Richard Attenborough's blessing for culture city bid
by Dan Martin
The city's best-loved thespian, Richard Attenborough, is backing Leicester's drive to be crowned 2017 UK City of Culture.
Lord Attenborough has been unveiled by the team behind the city's bid for the title as its most high-profile supporter.
The respected actor and director grew up in Leicester with his brother, David, the renowned naturalist, and made his stage debut as a boy at the city's Little Theatre.
He has been a life-long supporter of the city's arts scene ever since.
The 89-year-old is in a frail state following a stroke in 2008, but is well enough to lend his support to Leicester's campaign to land the title.
The city is hoping to be chosen to succeed Londonderry in Northern Ireland in the competition, which is being run by the Government.
Today, Leicester and its 11 rivals submitted details of their bid in the hope of being shortlisted in June, before the winner is selected in November.
Lord Attenborough said: "I am delighted to offer my unconditional endorsement and support to Leicester's bid.
"In recent years, as the city has evolved into a huge multi-cultural centre, I have been thrilled to witness Leicester embrace and celebrate this in such an enlightened, inspired and visionary manner."
The celebrity, who has opened a Centre for Disability and the Arts here and loaned his collection of rare Picasso ceramics to be displayed in the city, said: "My experience and knowledge of Leicester's rich vein of cultural and, in particular, theatrical activity goes back over 80 years, from my first stumbling steps on the stage of the Little Theatre, through to the Phoenix, the Haymarket and now Curve."
City mayor Sir Peter Soulsby, who is chairman of the consortium behind the bid, said Lord Attenborough's support had given it considerable weight.
"We have been touched by Lord Attenborough's heartfelt support," said Sir Peter.
"He is indeed a product of this city and very proud of his association with it.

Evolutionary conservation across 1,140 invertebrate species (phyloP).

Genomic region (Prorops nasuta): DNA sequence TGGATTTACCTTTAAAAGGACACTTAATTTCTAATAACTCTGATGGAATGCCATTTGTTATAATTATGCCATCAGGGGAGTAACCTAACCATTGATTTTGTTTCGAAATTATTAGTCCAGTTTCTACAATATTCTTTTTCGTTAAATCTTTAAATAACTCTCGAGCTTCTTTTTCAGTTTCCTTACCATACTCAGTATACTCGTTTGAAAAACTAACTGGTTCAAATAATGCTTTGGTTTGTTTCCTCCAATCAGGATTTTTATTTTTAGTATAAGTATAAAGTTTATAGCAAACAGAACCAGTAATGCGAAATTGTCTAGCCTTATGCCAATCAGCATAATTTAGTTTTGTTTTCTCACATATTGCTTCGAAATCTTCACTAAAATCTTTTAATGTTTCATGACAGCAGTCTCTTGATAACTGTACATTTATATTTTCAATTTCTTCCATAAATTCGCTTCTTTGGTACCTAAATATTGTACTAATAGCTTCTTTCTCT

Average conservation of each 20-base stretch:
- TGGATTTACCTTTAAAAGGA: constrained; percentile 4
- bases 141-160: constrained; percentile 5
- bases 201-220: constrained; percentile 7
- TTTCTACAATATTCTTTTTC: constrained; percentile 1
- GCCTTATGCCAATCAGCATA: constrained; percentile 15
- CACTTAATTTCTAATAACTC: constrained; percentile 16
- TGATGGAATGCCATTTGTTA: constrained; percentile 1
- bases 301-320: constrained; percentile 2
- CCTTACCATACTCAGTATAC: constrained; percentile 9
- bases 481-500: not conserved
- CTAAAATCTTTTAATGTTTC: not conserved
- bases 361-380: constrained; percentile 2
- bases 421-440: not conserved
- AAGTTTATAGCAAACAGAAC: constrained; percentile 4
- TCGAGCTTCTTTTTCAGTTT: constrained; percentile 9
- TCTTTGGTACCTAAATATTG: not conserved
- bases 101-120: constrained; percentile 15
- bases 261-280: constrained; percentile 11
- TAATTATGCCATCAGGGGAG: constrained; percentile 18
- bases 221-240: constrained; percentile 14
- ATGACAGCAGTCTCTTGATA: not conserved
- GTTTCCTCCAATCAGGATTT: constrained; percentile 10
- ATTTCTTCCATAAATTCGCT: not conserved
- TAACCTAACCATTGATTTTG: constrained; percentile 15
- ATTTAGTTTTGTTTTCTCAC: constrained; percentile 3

"I am confident we have a very strong bid to put in."
The consortium revealed details of some of the events and activities it would stage in 2017 if the bid is successful. They include a "Festival of Light" based on the city's existing Diwali and bonfire night celebrations, as well as a large scale re-enactment of the Richard III story to mark the discovery of the king's bones.
Geoff Rowe, Dave's Leicester Comedy Festival founder and a member of Leicester's bidding board, said a key feature of the programme would be a portable light installation which would project images onto buildings around the city, such as the National Space Centre.
Curve chief executive Fiona Allan, also on the bidding board, said the Richard III re-enactment would involve both professional actors and thousands of members of the public, and would take place over several days at a number of venues.
The bidding team has been told by the Government that it should expect to spend £10 million on a programme of events if it is successful in being named 2017 UK City of Culture.
Sir Peter said the council was prepared to underwrite the cost but said that a large amount of the funding would come from organisations such as the Heritage Lottery Fund and the Arts Council.
He said any public funds put in would be paid back "10 or 100-fold" from the tourism boost.